Are Credit Cards A Big Danger?

by : Tom Tessin

It's that time of the season again, the fall, when you pack up junior's items and ship them off to college. You remember the days when you had to pack up your bags and attend college as well. As we all know, the older you get, the more you want to go back into your youth and change the things ways were. From saving your money to fixing those costly relationship mistakes, these were just a few things that many human beings would love to go back and change.

Believe it or not, a lot of people that are into their focused career wanted to go back into college and change the way they used their credit card. Credit card companies are set up all over campuses and are targeting kids without jobs and uninformed kids. In the long run, the companies are hoping that the child doesn't read the terms or services and racks up a hefty balance, so that they are paying it off for life.

A credit card is only a danger if your child isn't informed on the issues. Like drugs and alcohol, you must inform your child the importance of paying off your student credit card. If they're not informed on the issue, you may find them racking more debt than you could ever imagine. This is why it's important that you inform them.

A few key notes that you should supply to your child before they are head off to college are the importance of the APR rate, what bankruptcy can lead you to, and how important your credit score is. If you emphasize these three important factors to your child, he/she may be more informed than half of the college he/she is attending.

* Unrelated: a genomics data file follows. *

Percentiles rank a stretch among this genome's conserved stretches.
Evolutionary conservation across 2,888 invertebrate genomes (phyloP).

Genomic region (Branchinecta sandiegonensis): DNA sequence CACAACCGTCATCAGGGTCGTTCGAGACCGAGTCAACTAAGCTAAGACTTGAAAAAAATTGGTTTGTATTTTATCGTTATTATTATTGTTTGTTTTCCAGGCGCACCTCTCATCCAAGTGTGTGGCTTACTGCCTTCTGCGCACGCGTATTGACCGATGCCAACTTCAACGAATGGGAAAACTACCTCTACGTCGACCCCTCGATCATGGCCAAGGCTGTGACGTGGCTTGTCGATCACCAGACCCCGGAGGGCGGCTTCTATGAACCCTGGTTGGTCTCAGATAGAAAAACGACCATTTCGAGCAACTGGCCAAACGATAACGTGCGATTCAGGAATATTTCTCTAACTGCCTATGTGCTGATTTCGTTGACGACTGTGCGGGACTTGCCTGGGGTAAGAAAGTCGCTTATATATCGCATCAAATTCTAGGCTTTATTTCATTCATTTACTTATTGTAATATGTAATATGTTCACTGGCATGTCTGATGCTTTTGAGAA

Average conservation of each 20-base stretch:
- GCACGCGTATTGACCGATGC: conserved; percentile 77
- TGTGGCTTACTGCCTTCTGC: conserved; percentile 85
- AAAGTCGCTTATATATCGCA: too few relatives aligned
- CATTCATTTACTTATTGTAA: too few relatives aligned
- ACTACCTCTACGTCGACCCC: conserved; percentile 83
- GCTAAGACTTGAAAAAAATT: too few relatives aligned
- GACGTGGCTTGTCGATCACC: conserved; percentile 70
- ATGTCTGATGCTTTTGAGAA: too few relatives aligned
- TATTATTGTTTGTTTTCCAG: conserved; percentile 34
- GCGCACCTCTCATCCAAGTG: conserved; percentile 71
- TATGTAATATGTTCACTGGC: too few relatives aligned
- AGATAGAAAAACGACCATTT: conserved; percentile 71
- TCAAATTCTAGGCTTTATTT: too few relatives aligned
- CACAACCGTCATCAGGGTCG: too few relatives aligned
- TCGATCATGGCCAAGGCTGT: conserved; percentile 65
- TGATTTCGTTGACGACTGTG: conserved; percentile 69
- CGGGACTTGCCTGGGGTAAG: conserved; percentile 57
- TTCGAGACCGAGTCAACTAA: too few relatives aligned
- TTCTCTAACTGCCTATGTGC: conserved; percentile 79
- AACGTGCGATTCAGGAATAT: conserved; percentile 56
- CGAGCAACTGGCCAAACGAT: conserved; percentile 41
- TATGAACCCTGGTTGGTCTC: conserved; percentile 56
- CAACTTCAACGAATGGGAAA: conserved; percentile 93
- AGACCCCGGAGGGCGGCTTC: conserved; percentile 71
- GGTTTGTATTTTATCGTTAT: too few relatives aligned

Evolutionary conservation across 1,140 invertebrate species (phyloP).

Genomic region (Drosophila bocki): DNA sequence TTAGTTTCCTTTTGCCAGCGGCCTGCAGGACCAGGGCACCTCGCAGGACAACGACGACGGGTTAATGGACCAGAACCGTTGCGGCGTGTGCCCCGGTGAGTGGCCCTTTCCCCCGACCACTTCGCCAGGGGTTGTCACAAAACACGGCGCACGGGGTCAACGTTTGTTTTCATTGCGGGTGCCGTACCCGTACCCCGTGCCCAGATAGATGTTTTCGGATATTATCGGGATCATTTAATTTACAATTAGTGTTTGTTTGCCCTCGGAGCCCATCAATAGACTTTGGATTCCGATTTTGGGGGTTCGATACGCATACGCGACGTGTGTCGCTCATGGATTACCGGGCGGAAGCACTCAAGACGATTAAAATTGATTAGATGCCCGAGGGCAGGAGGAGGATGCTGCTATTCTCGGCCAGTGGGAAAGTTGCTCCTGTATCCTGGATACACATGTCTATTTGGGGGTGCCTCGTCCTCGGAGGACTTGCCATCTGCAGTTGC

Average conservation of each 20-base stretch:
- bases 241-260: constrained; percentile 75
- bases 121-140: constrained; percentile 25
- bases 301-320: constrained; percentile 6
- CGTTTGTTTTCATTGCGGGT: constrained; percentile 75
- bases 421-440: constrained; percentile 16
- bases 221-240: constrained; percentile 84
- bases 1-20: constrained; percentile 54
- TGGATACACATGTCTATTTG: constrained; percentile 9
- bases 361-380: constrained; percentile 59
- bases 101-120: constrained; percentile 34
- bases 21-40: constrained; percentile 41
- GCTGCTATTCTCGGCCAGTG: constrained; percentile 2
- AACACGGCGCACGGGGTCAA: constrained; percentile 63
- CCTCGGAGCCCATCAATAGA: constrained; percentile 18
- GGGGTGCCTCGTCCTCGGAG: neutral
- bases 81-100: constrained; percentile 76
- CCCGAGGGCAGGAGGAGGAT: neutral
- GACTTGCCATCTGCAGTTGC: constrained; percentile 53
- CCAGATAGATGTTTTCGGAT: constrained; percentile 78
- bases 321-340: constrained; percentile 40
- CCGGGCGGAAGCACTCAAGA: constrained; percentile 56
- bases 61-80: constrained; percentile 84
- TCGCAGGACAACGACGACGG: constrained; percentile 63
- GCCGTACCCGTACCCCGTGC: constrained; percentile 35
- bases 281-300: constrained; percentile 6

The biggest mistake most college students today make is that they have the mindset that they can pick up a credit card and spend, spend, spend, and not have to worry about paying off the bill for a while. They assume that they can pay it off a little at a time until they get a well paying job that will pay it off in full. What they don't realize is that these credit card interest rates add up very quickly. Every dollar that isn't paid off in full, the interest rate will be applied to that unpaid balance. So, if you have a $5,000 unpaid balance your interest rate of 20% or so will be applied to this total.

With most student credit cards, the interest rate will usually be a little higher than most credit cards. This is because it's a child's first credit card and he/she has to prove that they are responsible adults. If they're not responsible with their money, they will find that their future will soon lead to bankruptcy.

In the long run, a parent must inform their student that a credit card isn't necessarily a danger but they should inform them how important it is to pay off their credit card. They must enforce that they should only spend what they can afford and to treat the card as if it were cash. If these steps are applied, a parent and child can sleep well at night.